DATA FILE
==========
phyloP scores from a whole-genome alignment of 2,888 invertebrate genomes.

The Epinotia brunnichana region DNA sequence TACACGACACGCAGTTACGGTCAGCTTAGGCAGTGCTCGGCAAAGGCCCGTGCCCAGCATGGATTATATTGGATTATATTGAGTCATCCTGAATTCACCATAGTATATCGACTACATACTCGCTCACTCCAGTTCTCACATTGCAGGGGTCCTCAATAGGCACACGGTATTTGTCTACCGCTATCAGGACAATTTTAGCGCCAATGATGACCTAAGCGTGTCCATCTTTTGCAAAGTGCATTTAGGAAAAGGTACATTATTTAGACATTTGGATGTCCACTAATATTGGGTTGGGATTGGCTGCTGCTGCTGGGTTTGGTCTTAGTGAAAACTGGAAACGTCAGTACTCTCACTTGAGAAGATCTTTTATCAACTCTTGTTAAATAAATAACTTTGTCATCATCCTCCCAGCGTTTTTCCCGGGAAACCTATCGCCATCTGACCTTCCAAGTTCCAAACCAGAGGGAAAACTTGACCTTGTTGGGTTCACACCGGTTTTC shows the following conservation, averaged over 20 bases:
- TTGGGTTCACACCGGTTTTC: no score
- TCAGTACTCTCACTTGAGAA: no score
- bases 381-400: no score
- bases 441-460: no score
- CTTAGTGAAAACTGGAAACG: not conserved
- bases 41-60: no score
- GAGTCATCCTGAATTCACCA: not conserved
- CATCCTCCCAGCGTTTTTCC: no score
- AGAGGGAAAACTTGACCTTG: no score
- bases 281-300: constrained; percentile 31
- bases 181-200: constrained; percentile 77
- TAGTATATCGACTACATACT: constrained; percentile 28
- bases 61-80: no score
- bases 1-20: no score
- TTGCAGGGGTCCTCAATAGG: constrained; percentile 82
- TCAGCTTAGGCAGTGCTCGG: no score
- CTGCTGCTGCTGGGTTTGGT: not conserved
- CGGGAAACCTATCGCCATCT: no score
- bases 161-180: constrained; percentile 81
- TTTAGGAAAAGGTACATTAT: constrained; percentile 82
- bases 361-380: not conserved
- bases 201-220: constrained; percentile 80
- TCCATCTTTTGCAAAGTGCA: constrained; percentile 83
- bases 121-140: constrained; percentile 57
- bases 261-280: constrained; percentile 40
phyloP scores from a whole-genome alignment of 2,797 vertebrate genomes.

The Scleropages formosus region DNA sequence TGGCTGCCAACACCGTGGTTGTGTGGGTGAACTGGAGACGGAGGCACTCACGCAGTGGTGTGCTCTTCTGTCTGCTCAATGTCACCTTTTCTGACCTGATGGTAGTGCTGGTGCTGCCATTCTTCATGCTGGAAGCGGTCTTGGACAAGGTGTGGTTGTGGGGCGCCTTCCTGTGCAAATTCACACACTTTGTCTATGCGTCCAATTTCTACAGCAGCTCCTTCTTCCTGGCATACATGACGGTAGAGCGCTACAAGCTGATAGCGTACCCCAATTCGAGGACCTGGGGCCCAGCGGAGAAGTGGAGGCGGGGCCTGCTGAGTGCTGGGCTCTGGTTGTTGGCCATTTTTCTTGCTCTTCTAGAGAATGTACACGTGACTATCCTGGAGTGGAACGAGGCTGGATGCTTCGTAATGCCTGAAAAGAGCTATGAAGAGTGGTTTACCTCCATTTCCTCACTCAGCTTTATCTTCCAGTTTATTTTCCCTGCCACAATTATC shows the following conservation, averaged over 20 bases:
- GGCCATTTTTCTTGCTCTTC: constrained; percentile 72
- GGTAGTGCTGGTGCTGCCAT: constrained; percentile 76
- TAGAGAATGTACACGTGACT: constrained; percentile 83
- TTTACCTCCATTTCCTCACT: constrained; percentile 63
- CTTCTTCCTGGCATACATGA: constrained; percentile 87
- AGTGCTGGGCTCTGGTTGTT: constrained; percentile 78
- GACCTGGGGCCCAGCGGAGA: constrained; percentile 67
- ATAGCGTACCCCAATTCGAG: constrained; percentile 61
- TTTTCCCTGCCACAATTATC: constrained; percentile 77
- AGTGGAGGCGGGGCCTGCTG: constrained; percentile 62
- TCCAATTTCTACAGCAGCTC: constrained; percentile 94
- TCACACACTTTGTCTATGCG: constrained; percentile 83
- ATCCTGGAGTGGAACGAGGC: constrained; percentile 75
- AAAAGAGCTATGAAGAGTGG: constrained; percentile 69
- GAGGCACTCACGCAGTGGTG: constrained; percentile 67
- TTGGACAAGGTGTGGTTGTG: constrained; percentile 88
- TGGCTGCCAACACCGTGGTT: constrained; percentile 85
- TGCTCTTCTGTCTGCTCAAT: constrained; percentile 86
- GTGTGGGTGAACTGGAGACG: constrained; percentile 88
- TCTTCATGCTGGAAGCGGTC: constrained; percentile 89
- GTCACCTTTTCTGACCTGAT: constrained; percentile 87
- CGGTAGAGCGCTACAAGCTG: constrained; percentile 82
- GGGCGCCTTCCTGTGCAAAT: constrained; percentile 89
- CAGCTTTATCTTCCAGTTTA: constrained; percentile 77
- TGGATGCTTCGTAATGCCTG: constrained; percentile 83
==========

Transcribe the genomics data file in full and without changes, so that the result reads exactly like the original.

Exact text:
phyloP scores from a whole-genome alignment of 2,888 invertebrate genomes.

The Epinotia brunnichana region DNA sequence TACACGACACGCAGTTACGGTCAGCTTAGGCAGTGCTCGGCAAAGGCCCGTGCCCAGCATGGATTATATTGGATTATATTGAGTCATCCTGAATTCACCATAGTATATCGACTACATACTCGCTCACTCCAGTTCTCACATTGCAGGGGTCCTCAATAGGCACACGGTATTTGTCTACCGCTATCAGGACAATTTTAGCGCCAATGATGACCTAAGCGTGTCCATCTTTTGCAAAGTGCATTTAGGAAAAGGTACATTATTTAGACATTTGGATGTCCACTAATATTGGGTTGGGATTGGCTGCTGCTGCTGGGTTTGGTCTTAGTGAAAACTGGAAACGTCAGTACTCTCACTTGAGAAGATCTTTTATCAACTCTTGTTAAATAAATAACTTTGTCATCATCCTCCCAGCGTTTTTCCCGGGAAACCTATCGCCATCTGACCTTCCAAGTTCCAAACCAGAGGGAAAACTTGACCTTGTTGGGTTCACACCGGTTTTC shows the following conservation, averaged over 20 bases:
- TTGGGTTCACACCGGTTTTC: no score
- TCAGTACTCTCACTTGAGAA: no score
- bases 381-400: no score
- bases 441-460: no score
- CTTAGTGAAAACTGGAAACG: not conserved
- bases 41-60: no score
- GAGTCATCCTGAATTCACCA: not conserved
- CATCCTCCCAGCGTTTTTCC: no score
- AGAGGGAAAACTTGACCTTG: no score
- bases 281-300: constrained; percentile 31
- bases 181-200: constrained; percentile 77
- TAGTATATCGACTACATACT: constrained; percentile 28
- bases 61-80: no score
- bases 1-20: no score
- TTGCAGGGGTCCTCAATAGG: constrained; percentile 82
- TCAGCTTAGGCAGTGCTCGG: no score
- CTGCTGCTGCTGGGTTTGGT: not conserved
- CGGGAAACCTATCGCCATCT: no score
- bases 161-180: constrained; percentile 81
- TTTAGGAAAAGGTACATTAT: constrained; percentile 82
- bases 361-380: not conserved
- bases 201-220: constrained; percentile 80
- TCCATCTTTTGCAAAGTGCA: constrained; percentile 83
- bases 121-140: constrained; percentile 57
- bases 261-280: constrained; percentile 40
phyloP scores from a whole-genome alignment of 2,797 vertebrate genomes.

The Scleropages formosus region DNA sequence TGGCTGCCAACACCGTGGTTGTGTGGGTGAACTGGAGACGGAGGCACTCACGCAGTGGTGTGCTCTTCTGTCTGCTCAATGTCACCTTTTCTGACCTGATGGTAGTGCTGGTGCTGCCATTCTTCATGCTGGAAGCGGTCTTGGACAAGGTGTGGTTGTGGGGCGCCTTCCTGTGCAAATTCACACACTTTGTCTATGCGTCCAATTTCTACAGCAGCTCCTTCTTCCTGGCATACATGACGGTAGAGCGCTACAAGCTGATAGCGTACCCCAATTCGAGGACCTGGGGCCCAGCGGAGAAGTGGAGGCGGGGCCTGCTGAGTGCTGGGCTCTGGTTGTTGGCCATTTTTCTTGCTCTTCTAGAGAATGTACACGTGACTATCCTGGAGTGGAACGAGGCTGGATGCTTCGTAATGCCTGAAAAGAGCTATGAAGAGTGGTTTACCTCCATTTCCTCACTCAGCTTTATCTTCCAGTTTATTTTCCCTGCCACAATTATC shows the following conservation, averaged over 20 bases:
- GGCCATTTTTCTTGCTCTTC: constrained; percentile 72
- GGTAGTGCTGGTGCTGCCAT: constrained; percentile 76
- TAGAGAATGTACACGTGACT: constrained; percentile 83
- TTTACCTCCATTTCCTCACT: constrained; percentile 63
- CTTCTTCCTGGCATACATGA: constrained; percentile 87
- AGTGCTGGGCTCTGGTTGTT: constrained; percentile 78
- GACCTGGGGCCCAGCGGAGA: constrained; percentile 67
- ATAGCGTACCCCAATTCGAG: constrained; percentile 61
- TTTTCCCTGCCACAATTATC: constrained; percentile 77
- AGTGGAGGCGGGGCCTGCTG: constrained; percentile 62
- TCCAATTTCTACAGCAGCTC: constrained; percentile 94
- TCACACACTTTGTCTATGCG: constrained; percentile 83
- ATCCTGGAGTGGAACGAGGC: constrained; percentile 75
- AAAAGAGCTATGAAGAGTGG: constrained; percentile 69
- GAGGCACTCACGCAGTGGTG: constrained; percentile 67
- TTGGACAAGGTGTGGTTGTG: constrained; percentile 88
- TGGCTGCCAACACCGTGGTT: constrained; percentile 85
- TGCTCTTCTGTCTGCTCAAT: constrained; percentile 86
- GTGTGGGTGAACTGGAGACG: constrained; percentile 88
- TCTTCATGCTGGAAGCGGTC: constrained; percentile 89
- GTCACCTTTTCTGACCTGAT: constrained; percentile 87
- CGGTAGAGCGCTACAAGCTG: constrained; percentile 82
- GGGCGCCTTCCTGTGCAAAT: constrained; percentile 89
- CAGCTTTATCTTCCAGTTTA: constrained; percentile 77
- TGGATGCTTCGTAATGCCTG: constrained; percentile 83